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experienced in fixing on a test, but as soon as it was found that the one proposed was not according to law, upon the opinion of the law officers of the Crown, which was immediately taken, orders were despatched from the Secretary of State's office that no other mode should be followed but what was strictly within the purview of the statute. Now this was the case, but from the noble Lord's statement, the House, he thought, would be induced to doubt whether the Act was followed in that particular, or whether it was left a d-ead letter. In the year 1837 the noble Lord had on two or three different occasions called the attention of the House to the subject of the faclory children. But the noble Lord always forgot to state what the Government had done in 1837. He accused them of a desire to stifle the subject, but, he forgot to mention that on a representation made to them by the noble Lord, to the effect that the Factory Act was not fully worked out, the Government had remodelled the districts, increased the number of times of visiting the mills, and since that time every report of the inspectors stated, that the operation of the Act had been improving in every district throughout the country. Then came the questiou, whether the Government had been justified in withdrawing the bill of this Session. He repeated, that, had he been in his place the day ensuing thai fixed for the second reading of the bill in the month of May last, he certainly would have pressed it on, notwithstanding the opposition given to it, and the various questions which arose upon it out of doors. He denied, that the Government had been silent or careless upon the subject, but they could not regard a measure of that kind as otherwise than one of an experimental nature. Whatever new enactments they might make upon the subject, there were so many persons engaged in the factories, and so many interests concerned, that loopholes would invariably present themselves for evading the law. He readily admitted there might be established a better system than the present, and that they should ameliorate that system to the fullest possible extent, consistently, however, with the recollection, that if they unnecessarily interfered with the working of the great manufactories of this country, they would endanger the employment of those young children, and run the risk of throwing them idle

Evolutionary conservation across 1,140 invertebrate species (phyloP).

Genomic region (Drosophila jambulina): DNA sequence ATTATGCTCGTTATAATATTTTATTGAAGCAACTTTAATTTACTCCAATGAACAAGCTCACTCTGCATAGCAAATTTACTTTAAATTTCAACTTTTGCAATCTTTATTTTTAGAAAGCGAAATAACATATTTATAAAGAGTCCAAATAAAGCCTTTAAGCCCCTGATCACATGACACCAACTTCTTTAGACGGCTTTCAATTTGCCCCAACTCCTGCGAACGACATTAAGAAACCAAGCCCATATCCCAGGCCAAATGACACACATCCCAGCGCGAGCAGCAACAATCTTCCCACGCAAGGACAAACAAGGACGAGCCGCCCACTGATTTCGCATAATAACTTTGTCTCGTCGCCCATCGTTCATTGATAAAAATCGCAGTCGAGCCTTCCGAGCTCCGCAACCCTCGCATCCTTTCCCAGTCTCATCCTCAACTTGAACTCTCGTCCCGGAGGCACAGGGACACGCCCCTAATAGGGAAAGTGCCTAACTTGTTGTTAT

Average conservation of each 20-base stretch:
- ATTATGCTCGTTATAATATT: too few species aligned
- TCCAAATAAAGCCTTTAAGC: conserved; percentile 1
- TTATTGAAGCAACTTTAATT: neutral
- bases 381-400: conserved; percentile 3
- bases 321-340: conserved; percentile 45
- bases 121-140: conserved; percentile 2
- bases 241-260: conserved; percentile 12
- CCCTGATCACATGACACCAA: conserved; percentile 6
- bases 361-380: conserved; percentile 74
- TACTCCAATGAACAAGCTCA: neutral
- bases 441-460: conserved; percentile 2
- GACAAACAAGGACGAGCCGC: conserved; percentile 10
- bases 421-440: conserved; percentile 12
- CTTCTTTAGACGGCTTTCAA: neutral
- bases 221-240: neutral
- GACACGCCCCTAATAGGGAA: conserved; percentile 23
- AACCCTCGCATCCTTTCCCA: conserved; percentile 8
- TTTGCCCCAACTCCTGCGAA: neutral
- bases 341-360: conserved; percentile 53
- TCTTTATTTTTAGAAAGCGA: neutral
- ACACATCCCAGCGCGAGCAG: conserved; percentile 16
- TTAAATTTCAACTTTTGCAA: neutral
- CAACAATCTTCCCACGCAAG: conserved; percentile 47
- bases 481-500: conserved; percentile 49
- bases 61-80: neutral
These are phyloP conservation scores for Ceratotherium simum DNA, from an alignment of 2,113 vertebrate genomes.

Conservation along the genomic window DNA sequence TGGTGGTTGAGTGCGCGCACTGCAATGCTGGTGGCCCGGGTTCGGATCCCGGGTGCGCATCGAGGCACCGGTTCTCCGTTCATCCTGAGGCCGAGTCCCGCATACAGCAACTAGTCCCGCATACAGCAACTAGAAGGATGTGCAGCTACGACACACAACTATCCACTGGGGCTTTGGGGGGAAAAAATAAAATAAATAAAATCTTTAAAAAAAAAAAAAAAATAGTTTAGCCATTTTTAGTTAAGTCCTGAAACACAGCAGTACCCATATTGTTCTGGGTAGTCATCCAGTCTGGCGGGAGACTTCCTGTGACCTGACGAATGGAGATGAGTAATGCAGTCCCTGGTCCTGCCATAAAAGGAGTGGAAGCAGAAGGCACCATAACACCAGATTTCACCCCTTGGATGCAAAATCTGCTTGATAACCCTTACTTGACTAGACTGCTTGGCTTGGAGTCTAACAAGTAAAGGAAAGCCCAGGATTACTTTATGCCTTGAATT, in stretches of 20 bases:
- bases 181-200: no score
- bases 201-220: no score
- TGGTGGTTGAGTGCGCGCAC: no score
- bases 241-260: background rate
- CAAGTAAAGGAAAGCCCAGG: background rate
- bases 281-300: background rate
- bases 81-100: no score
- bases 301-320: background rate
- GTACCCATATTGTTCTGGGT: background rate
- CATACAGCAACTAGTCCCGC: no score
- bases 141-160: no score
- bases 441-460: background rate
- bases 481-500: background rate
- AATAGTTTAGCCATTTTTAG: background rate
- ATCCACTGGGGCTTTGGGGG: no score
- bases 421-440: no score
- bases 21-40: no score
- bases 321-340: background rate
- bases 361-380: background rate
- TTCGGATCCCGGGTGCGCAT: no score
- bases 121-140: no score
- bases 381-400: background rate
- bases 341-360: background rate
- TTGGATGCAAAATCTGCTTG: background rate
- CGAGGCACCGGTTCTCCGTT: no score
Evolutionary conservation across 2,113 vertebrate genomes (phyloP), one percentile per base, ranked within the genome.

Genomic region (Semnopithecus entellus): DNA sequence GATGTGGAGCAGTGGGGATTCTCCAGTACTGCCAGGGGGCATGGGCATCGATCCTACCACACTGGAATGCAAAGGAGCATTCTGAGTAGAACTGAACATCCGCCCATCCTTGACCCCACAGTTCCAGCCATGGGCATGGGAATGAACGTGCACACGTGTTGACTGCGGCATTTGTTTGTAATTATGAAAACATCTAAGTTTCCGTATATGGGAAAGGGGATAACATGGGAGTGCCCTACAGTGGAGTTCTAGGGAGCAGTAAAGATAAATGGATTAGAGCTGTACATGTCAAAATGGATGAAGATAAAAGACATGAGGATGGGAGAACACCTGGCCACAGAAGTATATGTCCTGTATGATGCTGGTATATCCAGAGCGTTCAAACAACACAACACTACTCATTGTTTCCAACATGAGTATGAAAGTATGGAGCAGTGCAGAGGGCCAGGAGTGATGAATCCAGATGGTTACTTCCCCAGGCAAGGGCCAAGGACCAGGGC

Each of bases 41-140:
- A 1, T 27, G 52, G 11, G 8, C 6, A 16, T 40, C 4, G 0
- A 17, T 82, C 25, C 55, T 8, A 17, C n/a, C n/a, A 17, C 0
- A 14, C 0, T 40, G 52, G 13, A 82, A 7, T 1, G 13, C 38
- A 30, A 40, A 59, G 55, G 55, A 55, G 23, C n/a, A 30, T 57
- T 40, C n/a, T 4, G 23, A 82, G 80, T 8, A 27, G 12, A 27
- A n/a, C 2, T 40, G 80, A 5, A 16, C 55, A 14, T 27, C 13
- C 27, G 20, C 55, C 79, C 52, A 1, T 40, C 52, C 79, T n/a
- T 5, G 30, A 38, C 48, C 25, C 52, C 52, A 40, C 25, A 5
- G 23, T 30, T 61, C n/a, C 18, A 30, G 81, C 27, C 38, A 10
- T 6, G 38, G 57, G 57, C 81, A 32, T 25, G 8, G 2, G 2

upon the country, and placing them consequently in a situation in which they would be more ready to receive those evil impressions, against which the noble Lord was so anxious to guard them. He looked with suspicion on the bill of the noble Lord as a ten hours bill. He had listened attentively to his speech, and he confessed, that it appeared to him to contain more to justify the idea that the noble Lord wanted to interfere with the principle of the present act, than to remedy or remove its defects. Now he again declared, that while he was ready to attend to the subject with the view to remedy its defects early next Session, he was resolved never in any way to interfere with the two great principles of age and time, principles which were so intimately connected with the manufactories of the country. He therefore looked with a suspicious eye upon the motion of the noble Lord, because it certainly, in his mind, at least, professed one thing while it had another for its object. This he said without intending the least disrespect; but it appeared to him that whilst the noble Lord hinged the question upon the withdrawal of the bill which had been before the House for amending the law, his real object was, to interfere with the principle of that bill. He hesitated not, however, to give the noble Lord and the House this solemn assurance, that it was the intention of the Government to amend the present law early next Session, by a measure similar to that already introduced, which, from what had occurred during the present year, he had every reason to expect would receive the support of a considerable portion of that House. He promised that it should be vigorously prosecuted, and had only to hope that it would be returned from the other House in a better state than was the original bill. A question of this kind, so deeply affecting the interesis of the country, should certainly not be opened every three or four years, for he was convinced that such interference with labour would tend to injure rather than benefit the manufactures of the country.